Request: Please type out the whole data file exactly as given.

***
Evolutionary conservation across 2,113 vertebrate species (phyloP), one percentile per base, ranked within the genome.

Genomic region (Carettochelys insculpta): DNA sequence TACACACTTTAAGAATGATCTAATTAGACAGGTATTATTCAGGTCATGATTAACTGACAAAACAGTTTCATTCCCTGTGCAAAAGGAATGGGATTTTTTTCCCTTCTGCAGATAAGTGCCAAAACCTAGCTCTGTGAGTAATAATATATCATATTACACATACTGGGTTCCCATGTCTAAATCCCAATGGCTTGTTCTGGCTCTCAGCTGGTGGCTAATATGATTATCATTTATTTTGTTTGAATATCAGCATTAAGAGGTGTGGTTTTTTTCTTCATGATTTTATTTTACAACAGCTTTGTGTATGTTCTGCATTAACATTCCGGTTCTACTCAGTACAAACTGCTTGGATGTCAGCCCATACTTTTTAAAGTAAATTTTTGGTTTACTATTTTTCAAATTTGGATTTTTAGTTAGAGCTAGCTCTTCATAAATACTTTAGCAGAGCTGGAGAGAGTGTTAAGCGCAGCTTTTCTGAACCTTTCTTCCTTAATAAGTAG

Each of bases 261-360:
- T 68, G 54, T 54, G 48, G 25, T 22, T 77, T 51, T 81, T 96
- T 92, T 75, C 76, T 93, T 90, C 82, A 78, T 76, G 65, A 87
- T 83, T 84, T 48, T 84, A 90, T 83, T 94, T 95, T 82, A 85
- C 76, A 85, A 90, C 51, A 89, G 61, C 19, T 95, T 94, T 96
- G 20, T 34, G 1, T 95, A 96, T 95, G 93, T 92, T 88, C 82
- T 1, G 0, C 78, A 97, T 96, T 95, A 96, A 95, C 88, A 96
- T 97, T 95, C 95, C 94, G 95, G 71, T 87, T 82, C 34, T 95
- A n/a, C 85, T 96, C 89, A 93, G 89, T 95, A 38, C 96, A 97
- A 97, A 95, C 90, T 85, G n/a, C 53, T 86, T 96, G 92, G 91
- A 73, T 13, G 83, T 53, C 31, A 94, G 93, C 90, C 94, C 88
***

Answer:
Evolutionary conservation across 2,113 vertebrate species (phyloP), one percentile per base, ranked within the genome.

Genomic region (Carettochelys insculpta): DNA sequence TACACACTTTAAGAATGATCTAATTAGACAGGTATTATTCAGGTCATGATTAACTGACAAAACAGTTTCATTCCCTGTGCAAAAGGAATGGGATTTTTTTCCCTTCTGCAGATAAGTGCCAAAACCTAGCTCTGTGAGTAATAATATATCATATTACACATACTGGGTTCCCATGTCTAAATCCCAATGGCTTGTTCTGGCTCTCAGCTGGTGGCTAATATGATTATCATTTATTTTGTTTGAATATCAGCATTAAGAGGTGTGGTTTTTTTCTTCATGATTTTATTTTACAACAGCTTTGTGTATGTTCTGCATTAACATTCCGGTTCTACTCAGTACAAACTGCTTGGATGTCAGCCCATACTTTTTAAAGTAAATTTTTGGTTTACTATTTTTCAAATTTGGATTTTTAGTTAGAGCTAGCTCTTCATAAATACTTTAGCAGAGCTGGAGAGAGTGTTAAGCGCAGCTTTTCTGAACCTTTCTTCCTTAATAAGTAG

Each of bases 261-360:
- T 68, G 54, T 54, G 48, G 25, T 22, T 77, T 51, T 81, T 96
- T 92, T 75, C 76, T 93, T 90, C 82, A 78, T 76, G 65, A 87
- T 83, T 84, T 48, T 84, A 90, T 83, T 94, T 95, T 82, A 85
- C 76, A 85, A 90, C 51, A 89, G 61, C 19, T 95, T 94, T 96
- G 20, T 34, G 1, T 95, A 96, T 95, G 93, T 92, T 88, C 82
- T 1, G 0, C 78, A 97, T 96, T 95, A 96, A 95, C 88, A 96
- T 97, T 95, C 95, C 94, G 95, G 71, T 87, T 82, C 34, T 95
- A n/a, C 85, T 96, C 89, A 93, G 89, T 95, A 38, C 96, A 97
- A 97, A 95, C 90, T 85, G n/a, C 53, T 86, T 96, G 92, G 91
- A 73, T 13, G 83, T 53, C 31, A 94, G 93, C 90, C 94, C 88